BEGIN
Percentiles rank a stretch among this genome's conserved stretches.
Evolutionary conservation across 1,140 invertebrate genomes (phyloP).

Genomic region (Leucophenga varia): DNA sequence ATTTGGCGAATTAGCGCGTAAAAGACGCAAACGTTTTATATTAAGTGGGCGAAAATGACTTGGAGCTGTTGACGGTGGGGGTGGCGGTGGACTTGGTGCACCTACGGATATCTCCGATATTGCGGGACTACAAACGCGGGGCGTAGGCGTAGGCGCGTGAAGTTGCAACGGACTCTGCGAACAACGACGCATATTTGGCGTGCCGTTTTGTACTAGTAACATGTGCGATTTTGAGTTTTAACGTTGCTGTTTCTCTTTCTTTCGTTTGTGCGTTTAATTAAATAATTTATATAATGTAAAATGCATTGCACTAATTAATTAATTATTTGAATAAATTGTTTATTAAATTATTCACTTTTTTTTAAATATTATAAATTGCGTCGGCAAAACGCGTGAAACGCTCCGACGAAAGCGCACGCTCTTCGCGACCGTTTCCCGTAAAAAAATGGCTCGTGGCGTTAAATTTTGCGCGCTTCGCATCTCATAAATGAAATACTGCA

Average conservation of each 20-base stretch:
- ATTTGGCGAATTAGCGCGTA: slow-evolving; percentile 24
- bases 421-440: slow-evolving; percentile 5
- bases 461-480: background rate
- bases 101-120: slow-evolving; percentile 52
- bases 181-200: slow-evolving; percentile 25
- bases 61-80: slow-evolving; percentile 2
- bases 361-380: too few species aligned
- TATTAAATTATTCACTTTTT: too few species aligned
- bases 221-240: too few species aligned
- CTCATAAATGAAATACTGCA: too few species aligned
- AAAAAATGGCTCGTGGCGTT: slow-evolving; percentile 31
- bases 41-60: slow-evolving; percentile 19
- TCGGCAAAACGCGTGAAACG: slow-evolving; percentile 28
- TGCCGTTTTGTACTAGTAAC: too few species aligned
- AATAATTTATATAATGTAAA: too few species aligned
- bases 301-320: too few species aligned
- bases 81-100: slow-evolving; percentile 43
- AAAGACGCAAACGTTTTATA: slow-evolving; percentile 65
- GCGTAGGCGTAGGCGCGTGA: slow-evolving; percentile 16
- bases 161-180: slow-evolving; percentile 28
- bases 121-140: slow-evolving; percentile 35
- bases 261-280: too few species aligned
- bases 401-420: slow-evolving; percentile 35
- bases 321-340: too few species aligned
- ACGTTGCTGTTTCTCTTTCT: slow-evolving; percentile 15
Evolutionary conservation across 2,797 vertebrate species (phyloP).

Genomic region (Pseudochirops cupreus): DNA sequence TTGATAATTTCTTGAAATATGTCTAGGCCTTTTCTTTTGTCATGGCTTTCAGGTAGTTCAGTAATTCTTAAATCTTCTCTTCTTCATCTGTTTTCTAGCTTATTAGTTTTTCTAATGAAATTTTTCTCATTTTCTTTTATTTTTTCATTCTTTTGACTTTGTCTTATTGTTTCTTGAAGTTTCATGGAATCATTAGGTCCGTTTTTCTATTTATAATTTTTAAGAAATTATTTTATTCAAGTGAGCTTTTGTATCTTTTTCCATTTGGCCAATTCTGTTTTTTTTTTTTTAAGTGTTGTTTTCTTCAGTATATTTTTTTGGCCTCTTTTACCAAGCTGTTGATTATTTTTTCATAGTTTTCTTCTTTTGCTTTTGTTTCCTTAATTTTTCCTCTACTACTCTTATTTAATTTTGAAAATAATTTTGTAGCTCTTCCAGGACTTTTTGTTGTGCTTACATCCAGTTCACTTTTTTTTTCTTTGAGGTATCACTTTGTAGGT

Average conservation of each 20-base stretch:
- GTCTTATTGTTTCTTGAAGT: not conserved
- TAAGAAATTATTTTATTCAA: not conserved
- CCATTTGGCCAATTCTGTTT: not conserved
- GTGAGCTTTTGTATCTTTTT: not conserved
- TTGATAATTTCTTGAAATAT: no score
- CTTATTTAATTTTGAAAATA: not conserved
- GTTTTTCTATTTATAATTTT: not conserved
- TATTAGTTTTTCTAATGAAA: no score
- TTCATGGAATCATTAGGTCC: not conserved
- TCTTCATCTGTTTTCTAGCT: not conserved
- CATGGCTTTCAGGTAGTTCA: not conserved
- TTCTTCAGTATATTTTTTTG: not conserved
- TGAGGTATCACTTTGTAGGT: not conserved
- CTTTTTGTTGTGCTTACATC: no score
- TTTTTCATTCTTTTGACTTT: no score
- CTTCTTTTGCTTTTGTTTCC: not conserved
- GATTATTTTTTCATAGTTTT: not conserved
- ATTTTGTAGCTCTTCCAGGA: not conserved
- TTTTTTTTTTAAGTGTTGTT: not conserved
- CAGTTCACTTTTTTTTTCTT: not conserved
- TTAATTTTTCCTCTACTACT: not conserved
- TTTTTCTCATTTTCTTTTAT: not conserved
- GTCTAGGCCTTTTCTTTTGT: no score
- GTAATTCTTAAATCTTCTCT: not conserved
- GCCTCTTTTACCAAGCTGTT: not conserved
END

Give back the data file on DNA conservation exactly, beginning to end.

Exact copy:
Percentiles rank a stretch among this genome's conserved stretches.
Evolutionary conservation across 1,140 invertebrate genomes (phyloP).

Genomic region (Leucophenga varia): DNA sequence ATTTGGCGAATTAGCGCGTAAAAGACGCAAACGTTTTATATTAAGTGGGCGAAAATGACTTGGAGCTGTTGACGGTGGGGGTGGCGGTGGACTTGGTGCACCTACGGATATCTCCGATATTGCGGGACTACAAACGCGGGGCGTAGGCGTAGGCGCGTGAAGTTGCAACGGACTCTGCGAACAACGACGCATATTTGGCGTGCCGTTTTGTACTAGTAACATGTGCGATTTTGAGTTTTAACGTTGCTGTTTCTCTTTCTTTCGTTTGTGCGTTTAATTAAATAATTTATATAATGTAAAATGCATTGCACTAATTAATTAATTATTTGAATAAATTGTTTATTAAATTATTCACTTTTTTTTAAATATTATAAATTGCGTCGGCAAAACGCGTGAAACGCTCCGACGAAAGCGCACGCTCTTCGCGACCGTTTCCCGTAAAAAAATGGCTCGTGGCGTTAAATTTTGCGCGCTTCGCATCTCATAAATGAAATACTGCA

Average conservation of each 20-base stretch:
- ATTTGGCGAATTAGCGCGTA: slow-evolving; percentile 24
- bases 421-440: slow-evolving; percentile 5
- bases 461-480: background rate
- bases 101-120: slow-evolving; percentile 52
- bases 181-200: slow-evolving; percentile 25
- bases 61-80: slow-evolving; percentile 2
- bases 361-380: too few species aligned
- TATTAAATTATTCACTTTTT: too few species aligned
- bases 221-240: too few species aligned
- CTCATAAATGAAATACTGCA: too few species aligned
- AAAAAATGGCTCGTGGCGTT: slow-evolving; percentile 31
- bases 41-60: slow-evolving; percentile 19
- TCGGCAAAACGCGTGAAACG: slow-evolving; percentile 28
- TGCCGTTTTGTACTAGTAAC: too few species aligned
- AATAATTTATATAATGTAAA: too few species aligned
- bases 301-320: too few species aligned
- bases 81-100: slow-evolving; percentile 43
- AAAGACGCAAACGTTTTATA: slow-evolving; percentile 65
- GCGTAGGCGTAGGCGCGTGA: slow-evolving; percentile 16
- bases 161-180: slow-evolving; percentile 28
- bases 121-140: slow-evolving; percentile 35
- bases 261-280: too few species aligned
- bases 401-420: slow-evolving; percentile 35
- bases 321-340: too few species aligned
- ACGTTGCTGTTTCTCTTTCT: slow-evolving; percentile 15
Evolutionary conservation across 2,797 vertebrate species (phyloP).

Genomic region (Pseudochirops cupreus): DNA sequence TTGATAATTTCTTGAAATATGTCTAGGCCTTTTCTTTTGTCATGGCTTTCAGGTAGTTCAGTAATTCTTAAATCTTCTCTTCTTCATCTGTTTTCTAGCTTATTAGTTTTTCTAATGAAATTTTTCTCATTTTCTTTTATTTTTTCATTCTTTTGACTTTGTCTTATTGTTTCTTGAAGTTTCATGGAATCATTAGGTCCGTTTTTCTATTTATAATTTTTAAGAAATTATTTTATTCAAGTGAGCTTTTGTATCTTTTTCCATTTGGCCAATTCTGTTTTTTTTTTTTTAAGTGTTGTTTTCTTCAGTATATTTTTTTGGCCTCTTTTACCAAGCTGTTGATTATTTTTTCATAGTTTTCTTCTTTTGCTTTTGTTTCCTTAATTTTTCCTCTACTACTCTTATTTAATTTTGAAAATAATTTTGTAGCTCTTCCAGGACTTTTTGTTGTGCTTACATCCAGTTCACTTTTTTTTTCTTTGAGGTATCACTTTGTAGGT

Average conservation of each 20-base stretch:
- GTCTTATTGTTTCTTGAAGT: not conserved
- TAAGAAATTATTTTATTCAA: not conserved
- CCATTTGGCCAATTCTGTTT: not conserved
- GTGAGCTTTTGTATCTTTTT: not conserved
- TTGATAATTTCTTGAAATAT: no score
- CTTATTTAATTTTGAAAATA: not conserved
- GTTTTTCTATTTATAATTTT: not conserved
- TATTAGTTTTTCTAATGAAA: no score
- TTCATGGAATCATTAGGTCC: not conserved
- TCTTCATCTGTTTTCTAGCT: not conserved
- CATGGCTTTCAGGTAGTTCA: not conserved
- TTCTTCAGTATATTTTTTTG: not conserved
- TGAGGTATCACTTTGTAGGT: not conserved
- CTTTTTGTTGTGCTTACATC: no score
- TTTTTCATTCTTTTGACTTT: no score
- CTTCTTTTGCTTTTGTTTCC: not conserved
- GATTATTTTTTCATAGTTTT: not conserved
- ATTTTGTAGCTCTTCCAGGA: not conserved
- TTTTTTTTTTAAGTGTTGTT: not conserved
- CAGTTCACTTTTTTTTTCTT: not conserved
- TTAATTTTTCCTCTACTACT: not conserved
- TTTTTCTCATTTTCTTTTAT: not conserved
- GTCTAGGCCTTTTCTTTTGT: no score
- GTAATTCTTAAATCTTCTCT: not conserved
- GCCTCTTTTACCAAGCTGTT: not conserved